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Basic Training Part 9 - Improving Your Roster After the Draft

Now that the draft is over, and your post draft analysis is complete, it is time to fill in any gaps that you have. Depending on when your league holds the draft, you should have at least a week or two before the regular season starts. That's plenty of time to make a couple of last minute additions to your roster and hit the ground running in week 1.

Working out a Trade

Trading players is a bit harder once the draft is over, because you have lost the ability to throw in draft picks to sweeten the pot. Even worse: most teams are reluctant to trade before the season starts, for fear of trading away someone who will catch fire and become a superstar. However, trades can happen if you go about it the right way.

When looking for a trading partner, you need to focus on teams who are weak in an area that you are strong, or strong in an area that you are weak. When you find a team that fits one of those two categories, you need to create your initial offer. Open your discussion with a specific offer in mind, and don't be afraid to put it out there. Tell the other team that you're looking to improve your roster, and would like to work out a deal for player X. Tell them you are willing to offer player Y in return and you would like to see if they have any interest. Keep it short and sweet. If they are willing to deal, they will either accept or counter your offer with something that they are more willing to accept. This can go back and forth a few times. Work it out until the deal is done. There is no 'perfect' trade; but a trade where both sides get something they want is the deal that is most likely to get done.

Above all else, don't be afraid to say no and walk away. Some guys believe that the only 'good' trade is one that helps their team, and costs them nothing. These guys will counter your offer by asking for your best player and offering garbage in return. Don't feel you have to accept ANY offer that you are uncomfortable with. The whole reason you wanted to trade in the first place was to fill a need. Don't create another need in the process.

Here are a couple of additional ideas for trading partners:

  1. If someone has a starter, and you have the backup, use the backup player to clinch a deal. Fantasy Players like to 'handcuff' their starters, and they may be willing to give up a little more to do so.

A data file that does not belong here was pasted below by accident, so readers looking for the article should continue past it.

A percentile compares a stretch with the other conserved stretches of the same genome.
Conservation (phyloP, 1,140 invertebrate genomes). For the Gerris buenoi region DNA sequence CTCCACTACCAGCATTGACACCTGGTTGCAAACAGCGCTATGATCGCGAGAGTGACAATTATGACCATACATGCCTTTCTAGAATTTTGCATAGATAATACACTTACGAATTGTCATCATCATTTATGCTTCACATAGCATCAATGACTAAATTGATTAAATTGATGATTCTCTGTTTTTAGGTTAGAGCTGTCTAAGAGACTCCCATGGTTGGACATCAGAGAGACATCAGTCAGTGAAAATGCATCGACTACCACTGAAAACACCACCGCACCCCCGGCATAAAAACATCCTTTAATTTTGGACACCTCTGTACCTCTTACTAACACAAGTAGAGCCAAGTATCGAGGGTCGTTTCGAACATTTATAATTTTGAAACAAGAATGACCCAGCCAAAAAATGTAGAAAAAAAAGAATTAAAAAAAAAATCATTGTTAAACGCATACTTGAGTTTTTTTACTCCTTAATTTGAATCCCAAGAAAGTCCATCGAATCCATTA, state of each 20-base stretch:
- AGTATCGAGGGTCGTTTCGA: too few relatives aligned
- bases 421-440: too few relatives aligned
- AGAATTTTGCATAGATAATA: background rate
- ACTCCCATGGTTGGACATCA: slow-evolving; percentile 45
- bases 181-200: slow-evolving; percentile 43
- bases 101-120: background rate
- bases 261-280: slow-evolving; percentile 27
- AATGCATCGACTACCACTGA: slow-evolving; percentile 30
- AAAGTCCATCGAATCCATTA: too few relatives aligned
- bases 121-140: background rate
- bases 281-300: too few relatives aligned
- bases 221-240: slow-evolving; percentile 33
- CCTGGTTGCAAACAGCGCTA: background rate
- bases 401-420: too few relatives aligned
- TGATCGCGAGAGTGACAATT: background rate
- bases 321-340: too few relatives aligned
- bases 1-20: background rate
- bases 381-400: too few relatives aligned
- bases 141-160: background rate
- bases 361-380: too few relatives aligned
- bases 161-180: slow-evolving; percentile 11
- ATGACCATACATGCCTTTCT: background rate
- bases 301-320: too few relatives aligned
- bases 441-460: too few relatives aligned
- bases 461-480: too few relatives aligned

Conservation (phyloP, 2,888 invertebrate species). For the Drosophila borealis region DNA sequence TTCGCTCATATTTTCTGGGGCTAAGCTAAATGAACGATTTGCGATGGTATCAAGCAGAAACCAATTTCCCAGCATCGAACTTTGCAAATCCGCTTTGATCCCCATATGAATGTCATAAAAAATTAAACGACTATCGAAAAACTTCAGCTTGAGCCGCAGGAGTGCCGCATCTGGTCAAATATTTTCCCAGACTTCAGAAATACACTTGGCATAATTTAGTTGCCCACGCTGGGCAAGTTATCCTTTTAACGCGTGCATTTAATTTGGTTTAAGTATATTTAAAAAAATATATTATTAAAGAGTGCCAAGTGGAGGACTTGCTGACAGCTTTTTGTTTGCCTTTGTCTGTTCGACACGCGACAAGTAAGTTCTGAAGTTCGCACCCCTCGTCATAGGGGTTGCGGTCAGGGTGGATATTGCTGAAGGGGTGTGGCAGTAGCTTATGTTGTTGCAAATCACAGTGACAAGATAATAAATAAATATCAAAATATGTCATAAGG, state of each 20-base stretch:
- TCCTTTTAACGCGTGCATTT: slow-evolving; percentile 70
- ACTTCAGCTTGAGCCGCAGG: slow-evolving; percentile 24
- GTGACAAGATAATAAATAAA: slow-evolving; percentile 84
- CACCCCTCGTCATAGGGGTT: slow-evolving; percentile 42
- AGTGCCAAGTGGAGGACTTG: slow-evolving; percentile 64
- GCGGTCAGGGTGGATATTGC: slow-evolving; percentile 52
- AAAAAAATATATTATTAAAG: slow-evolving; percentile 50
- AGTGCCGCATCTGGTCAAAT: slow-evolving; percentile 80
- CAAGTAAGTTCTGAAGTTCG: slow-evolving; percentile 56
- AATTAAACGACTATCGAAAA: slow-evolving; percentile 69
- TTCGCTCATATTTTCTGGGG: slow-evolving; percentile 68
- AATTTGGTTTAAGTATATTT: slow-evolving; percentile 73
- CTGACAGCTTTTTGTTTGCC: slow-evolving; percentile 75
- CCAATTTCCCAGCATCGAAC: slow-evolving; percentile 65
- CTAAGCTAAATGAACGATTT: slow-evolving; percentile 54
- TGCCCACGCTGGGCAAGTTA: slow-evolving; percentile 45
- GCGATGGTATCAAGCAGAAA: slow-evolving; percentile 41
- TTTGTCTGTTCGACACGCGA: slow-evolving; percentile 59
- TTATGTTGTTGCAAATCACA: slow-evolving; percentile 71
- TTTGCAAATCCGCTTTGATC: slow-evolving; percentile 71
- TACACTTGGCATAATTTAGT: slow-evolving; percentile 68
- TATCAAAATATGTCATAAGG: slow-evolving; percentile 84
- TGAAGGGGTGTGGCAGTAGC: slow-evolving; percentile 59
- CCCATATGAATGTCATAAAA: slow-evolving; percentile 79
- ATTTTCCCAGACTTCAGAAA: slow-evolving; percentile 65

2. If someone has a player who is in a training camp battle with one of your players, approach them with the idea of having both players. Regardless of who wins the camp battle, they will have the winner on their roster. (Note, you can turn this around and acquire the other player for your team. This gives you a solid starter once the training camp battle ends and a starter is named.)

Preseason Free Agency

Free Agency will be discussed in greater detail in Section X. However, in the preseason, it should be approached a little differently. When trying to fill a preseason gap, there are a couple of things that you need to focus on.

Teams with training camp battles should be your main focus. If the rookie has a chance to beat out the veteran starter by the end of camp, you need to keep an eye on the situation to see if someone emerges as the clear favorite. Grab them BEFORE they are named the starter. This way you stay ahead of the pack. Focus on your area of need, but don't be afraid to increase an area of strength as well. If you can add another quality player to your squad, you can leverage this depth in the future to trade with a weaker team.

If a team loses a starter to injury; even a short-term one, you need to be ready to pounce. Grabbing a short-term backup can help you trade with the team that holds the starter, or give you a quality starter for a good part of your season. Taking advantage of a player's injury may seem like a dark approach to the game, but injuries happen all the time in the NFL. It is something that every team owner needs to deal with throughout the season.

Above all else, remember why you drafted these guys in the first place. If you really think a particular player is going to be someone special, don't cut or trade them unless you really have to. A lot of things can happen during the early part of the season, and it may be better for you to ride the bumps and see what happens in the long run.

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